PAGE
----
Nourished by cinema, literature, and philosophy, Julie Tremble’s practice considers the role that narrative plays in our experience of the world. Through the media of video and digital animation, Tremble constructs experimental fiction and contemplative animation loops that explore how emotion, nature, mental state, and social interaction are interpreted and understood through processes of narrative construction
In recent years, Tremble has focused on natural phenomena, and in particular, the explosion, exploring how it might act as a pivotal point of transformation and a great concentration of potentialities. As a continuous movement, unstable form, and element of radical change, Tremble has utilized the explosion as a means to examine different forms of narrative. Through research centered on meteorites, black holes, and stellar explosions, she developed a body of work that addresses the field of astronomical representation and how the imagery and vocabulary of natural science and the mental attitudes and social values that are reflected in these sites of research are disseminated. Her research on natural disasters considers the roles they play in collective imagery as illustrated by their representation in oral tradition, cinema, and documentary films.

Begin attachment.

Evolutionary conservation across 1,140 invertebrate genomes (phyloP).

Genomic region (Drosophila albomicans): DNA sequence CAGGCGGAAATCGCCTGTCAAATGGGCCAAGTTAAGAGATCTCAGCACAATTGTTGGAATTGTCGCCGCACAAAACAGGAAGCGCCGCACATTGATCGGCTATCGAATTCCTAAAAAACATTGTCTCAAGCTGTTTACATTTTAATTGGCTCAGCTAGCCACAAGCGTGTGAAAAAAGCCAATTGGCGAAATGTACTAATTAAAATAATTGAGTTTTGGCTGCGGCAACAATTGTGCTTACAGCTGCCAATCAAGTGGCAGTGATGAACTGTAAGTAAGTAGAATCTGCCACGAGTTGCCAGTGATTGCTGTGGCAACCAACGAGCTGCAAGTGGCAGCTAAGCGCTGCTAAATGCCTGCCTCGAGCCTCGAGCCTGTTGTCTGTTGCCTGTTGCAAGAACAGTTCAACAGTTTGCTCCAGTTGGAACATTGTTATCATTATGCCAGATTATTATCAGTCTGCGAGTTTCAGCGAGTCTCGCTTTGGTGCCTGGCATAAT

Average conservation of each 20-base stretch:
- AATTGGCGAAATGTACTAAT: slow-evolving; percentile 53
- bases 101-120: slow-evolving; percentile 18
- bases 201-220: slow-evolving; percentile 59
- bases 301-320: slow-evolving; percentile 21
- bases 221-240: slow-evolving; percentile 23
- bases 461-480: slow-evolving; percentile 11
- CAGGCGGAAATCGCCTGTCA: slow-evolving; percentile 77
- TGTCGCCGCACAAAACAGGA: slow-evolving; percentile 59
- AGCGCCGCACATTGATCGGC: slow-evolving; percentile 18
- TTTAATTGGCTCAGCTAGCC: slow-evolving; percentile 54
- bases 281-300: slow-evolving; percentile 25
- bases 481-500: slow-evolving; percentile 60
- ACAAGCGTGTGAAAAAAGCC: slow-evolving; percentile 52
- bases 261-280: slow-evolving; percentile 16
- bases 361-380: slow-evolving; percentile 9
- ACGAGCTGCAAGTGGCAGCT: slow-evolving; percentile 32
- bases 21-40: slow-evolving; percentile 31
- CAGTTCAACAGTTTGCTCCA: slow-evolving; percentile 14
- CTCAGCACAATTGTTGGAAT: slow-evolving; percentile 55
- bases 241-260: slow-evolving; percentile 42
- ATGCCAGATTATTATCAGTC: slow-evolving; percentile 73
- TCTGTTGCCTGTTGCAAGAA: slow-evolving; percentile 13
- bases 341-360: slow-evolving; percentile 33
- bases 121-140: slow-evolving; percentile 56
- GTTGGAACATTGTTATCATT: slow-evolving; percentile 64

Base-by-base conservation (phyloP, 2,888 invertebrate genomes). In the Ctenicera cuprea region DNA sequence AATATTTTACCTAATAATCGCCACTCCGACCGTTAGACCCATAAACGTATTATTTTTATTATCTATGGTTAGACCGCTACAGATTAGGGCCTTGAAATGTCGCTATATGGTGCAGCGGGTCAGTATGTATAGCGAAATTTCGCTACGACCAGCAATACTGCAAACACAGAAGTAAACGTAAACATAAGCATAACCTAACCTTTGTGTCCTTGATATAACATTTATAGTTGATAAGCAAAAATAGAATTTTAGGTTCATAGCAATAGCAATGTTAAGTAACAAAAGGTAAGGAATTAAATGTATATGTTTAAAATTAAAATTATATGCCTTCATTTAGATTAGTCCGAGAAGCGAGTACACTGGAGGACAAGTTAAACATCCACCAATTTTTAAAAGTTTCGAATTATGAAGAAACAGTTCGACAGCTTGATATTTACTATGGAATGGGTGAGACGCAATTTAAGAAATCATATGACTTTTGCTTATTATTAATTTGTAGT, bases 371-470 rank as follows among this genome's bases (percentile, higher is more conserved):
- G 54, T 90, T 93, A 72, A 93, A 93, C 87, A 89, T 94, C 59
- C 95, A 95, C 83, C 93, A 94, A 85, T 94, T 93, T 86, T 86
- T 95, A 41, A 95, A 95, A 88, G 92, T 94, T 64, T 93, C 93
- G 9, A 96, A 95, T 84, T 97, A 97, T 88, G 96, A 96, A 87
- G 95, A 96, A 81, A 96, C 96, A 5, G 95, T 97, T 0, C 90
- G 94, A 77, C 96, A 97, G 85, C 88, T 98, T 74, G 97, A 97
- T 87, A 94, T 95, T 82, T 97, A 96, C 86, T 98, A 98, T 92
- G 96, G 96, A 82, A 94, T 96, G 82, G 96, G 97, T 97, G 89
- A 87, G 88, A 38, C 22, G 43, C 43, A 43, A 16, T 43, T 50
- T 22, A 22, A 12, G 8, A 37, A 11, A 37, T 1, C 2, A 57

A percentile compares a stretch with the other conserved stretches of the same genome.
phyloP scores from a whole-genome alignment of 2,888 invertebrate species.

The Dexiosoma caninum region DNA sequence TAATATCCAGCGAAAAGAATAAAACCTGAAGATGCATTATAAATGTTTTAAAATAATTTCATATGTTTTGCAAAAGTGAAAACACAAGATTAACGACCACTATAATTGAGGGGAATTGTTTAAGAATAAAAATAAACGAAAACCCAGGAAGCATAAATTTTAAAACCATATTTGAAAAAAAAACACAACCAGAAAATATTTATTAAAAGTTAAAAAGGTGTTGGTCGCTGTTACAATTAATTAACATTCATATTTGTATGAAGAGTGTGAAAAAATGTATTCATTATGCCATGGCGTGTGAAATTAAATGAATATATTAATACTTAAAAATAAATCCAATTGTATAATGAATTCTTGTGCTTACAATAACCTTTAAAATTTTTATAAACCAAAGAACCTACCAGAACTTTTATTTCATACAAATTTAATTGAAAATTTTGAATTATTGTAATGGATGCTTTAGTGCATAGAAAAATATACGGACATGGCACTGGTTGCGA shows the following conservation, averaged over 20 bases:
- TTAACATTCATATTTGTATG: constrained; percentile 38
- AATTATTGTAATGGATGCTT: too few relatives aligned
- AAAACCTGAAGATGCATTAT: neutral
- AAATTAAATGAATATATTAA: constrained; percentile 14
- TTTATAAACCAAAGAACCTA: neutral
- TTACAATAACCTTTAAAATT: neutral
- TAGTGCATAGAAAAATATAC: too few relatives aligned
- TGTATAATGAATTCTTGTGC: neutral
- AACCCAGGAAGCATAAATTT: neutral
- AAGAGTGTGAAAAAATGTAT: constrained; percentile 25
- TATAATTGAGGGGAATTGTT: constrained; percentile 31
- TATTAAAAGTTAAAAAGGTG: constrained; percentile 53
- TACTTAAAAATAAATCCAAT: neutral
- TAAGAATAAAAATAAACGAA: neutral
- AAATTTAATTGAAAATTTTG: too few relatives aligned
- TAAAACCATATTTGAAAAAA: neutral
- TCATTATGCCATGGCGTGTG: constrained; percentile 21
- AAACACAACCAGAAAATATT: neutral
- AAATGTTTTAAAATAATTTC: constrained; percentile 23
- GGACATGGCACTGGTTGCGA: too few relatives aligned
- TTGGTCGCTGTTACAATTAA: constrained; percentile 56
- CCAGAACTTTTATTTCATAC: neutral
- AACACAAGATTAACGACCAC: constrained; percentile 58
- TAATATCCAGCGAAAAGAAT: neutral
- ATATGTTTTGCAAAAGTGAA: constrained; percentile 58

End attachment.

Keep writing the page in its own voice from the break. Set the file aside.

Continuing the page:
Julie Tremble currently resides in Montreal PQ, and holds a Master’s degree in film studies from the Université de Montréal with an undergraduate in cinema and philosophy. Tremble’s work has been exhibited at galleries and festivals nationally and internationally. In 2013 Tremble was the recipient of the Conseil des arts et des lettres du Québec (CALQ) award for best work in art and experimentation presented as part of the 31e Rendez-vous du cinéma Québécois. She is represented by Joyce Yahouda Gallery and her videos are distributed by Groupe Intervention Video (GIV).